Andrew Robathan inherited this seat from fellow Conservative and former chancellor Nigel Lawson in 1992, achieving a larger majority than Mr Lawson had ever recorded.
Although his majority was considerably cut in 1997, the swing to Labour was no larger than the national swing. The swing to Labour since 1992 appears to have hurt the Lib Dems hardest – the party had been the second party in the constituency until 1992.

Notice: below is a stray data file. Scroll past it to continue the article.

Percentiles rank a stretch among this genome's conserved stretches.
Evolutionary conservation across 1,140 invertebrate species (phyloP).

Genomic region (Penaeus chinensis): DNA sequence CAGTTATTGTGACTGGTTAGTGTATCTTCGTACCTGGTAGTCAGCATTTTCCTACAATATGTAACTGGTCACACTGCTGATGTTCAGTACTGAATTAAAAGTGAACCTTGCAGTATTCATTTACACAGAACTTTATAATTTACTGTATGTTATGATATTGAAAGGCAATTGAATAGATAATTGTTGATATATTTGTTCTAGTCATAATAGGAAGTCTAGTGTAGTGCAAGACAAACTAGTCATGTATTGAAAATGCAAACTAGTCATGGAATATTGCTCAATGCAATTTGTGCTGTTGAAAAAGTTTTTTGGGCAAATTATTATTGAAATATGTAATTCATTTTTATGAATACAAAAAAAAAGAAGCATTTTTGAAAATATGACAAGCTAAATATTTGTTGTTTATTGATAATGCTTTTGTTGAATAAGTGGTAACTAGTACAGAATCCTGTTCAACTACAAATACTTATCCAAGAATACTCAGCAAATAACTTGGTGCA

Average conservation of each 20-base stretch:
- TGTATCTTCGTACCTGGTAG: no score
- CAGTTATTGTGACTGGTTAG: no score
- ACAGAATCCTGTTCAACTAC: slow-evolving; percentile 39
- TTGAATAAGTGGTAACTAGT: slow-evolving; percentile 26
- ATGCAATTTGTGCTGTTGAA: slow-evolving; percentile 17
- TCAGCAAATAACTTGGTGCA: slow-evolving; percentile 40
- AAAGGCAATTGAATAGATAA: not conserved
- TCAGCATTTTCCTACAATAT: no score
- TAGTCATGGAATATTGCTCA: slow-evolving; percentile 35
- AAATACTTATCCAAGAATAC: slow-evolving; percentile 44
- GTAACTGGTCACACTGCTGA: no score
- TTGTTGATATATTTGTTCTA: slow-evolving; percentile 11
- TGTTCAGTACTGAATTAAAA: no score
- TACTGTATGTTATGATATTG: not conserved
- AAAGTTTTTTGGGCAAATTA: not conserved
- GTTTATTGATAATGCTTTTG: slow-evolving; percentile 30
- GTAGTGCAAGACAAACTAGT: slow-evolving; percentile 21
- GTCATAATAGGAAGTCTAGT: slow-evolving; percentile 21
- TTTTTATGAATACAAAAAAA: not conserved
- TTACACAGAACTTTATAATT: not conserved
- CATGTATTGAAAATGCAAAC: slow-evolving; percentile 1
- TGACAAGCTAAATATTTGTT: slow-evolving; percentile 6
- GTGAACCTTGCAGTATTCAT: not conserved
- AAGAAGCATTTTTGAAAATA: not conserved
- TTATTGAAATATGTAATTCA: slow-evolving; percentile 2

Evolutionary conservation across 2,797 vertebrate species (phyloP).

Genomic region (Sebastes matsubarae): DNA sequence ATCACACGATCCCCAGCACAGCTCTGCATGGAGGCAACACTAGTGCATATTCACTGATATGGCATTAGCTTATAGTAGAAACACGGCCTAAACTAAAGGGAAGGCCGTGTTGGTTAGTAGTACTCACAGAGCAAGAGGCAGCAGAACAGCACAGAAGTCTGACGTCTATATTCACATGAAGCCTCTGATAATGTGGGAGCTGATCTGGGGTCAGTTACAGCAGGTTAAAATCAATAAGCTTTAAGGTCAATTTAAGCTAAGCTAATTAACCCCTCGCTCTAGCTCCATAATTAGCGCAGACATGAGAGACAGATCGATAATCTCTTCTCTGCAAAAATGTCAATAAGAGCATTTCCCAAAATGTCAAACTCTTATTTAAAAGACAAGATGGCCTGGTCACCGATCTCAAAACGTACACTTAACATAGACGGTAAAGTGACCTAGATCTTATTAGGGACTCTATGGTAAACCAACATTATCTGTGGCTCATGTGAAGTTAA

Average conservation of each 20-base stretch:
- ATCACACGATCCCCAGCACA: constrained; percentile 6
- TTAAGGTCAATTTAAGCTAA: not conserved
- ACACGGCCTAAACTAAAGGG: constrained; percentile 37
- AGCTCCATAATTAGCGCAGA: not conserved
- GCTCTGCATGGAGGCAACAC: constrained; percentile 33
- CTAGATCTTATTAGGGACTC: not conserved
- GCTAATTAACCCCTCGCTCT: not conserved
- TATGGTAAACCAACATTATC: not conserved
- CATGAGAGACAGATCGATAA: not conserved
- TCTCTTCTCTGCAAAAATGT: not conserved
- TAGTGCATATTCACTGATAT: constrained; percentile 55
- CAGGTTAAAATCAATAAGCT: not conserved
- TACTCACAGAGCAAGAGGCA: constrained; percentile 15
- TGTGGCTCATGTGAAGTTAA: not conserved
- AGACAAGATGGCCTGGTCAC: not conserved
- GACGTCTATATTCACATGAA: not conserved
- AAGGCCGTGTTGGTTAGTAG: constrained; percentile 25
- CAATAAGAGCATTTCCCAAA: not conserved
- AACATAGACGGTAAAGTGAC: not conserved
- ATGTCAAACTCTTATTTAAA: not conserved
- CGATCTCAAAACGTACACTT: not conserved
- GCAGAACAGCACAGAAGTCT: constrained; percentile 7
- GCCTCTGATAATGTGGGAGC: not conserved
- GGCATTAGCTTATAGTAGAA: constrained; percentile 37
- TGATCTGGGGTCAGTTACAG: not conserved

The constituency sits on the south west of Leicester. Blaby itself is a small village, and the main centres of population in the area are Braunstone, Narborough, Countesthorpe and Glen Parva.
Farming, especially dairy farming, is the main occupation in Blaby, although over recent years farming in the area has been in gradual decline.
Areas of historical interest in the constituency include the 13th century Elmesthorpe Church which is thought to have provided shelter for the soldiers of King Richard III on their march from Leicester to the Battle of Bosworth.
Soldiers from the battle are thought to be buried in the churchyard. King Charles I stayed at the 14th century Manor House in Glen Parva after the battle of Naseby.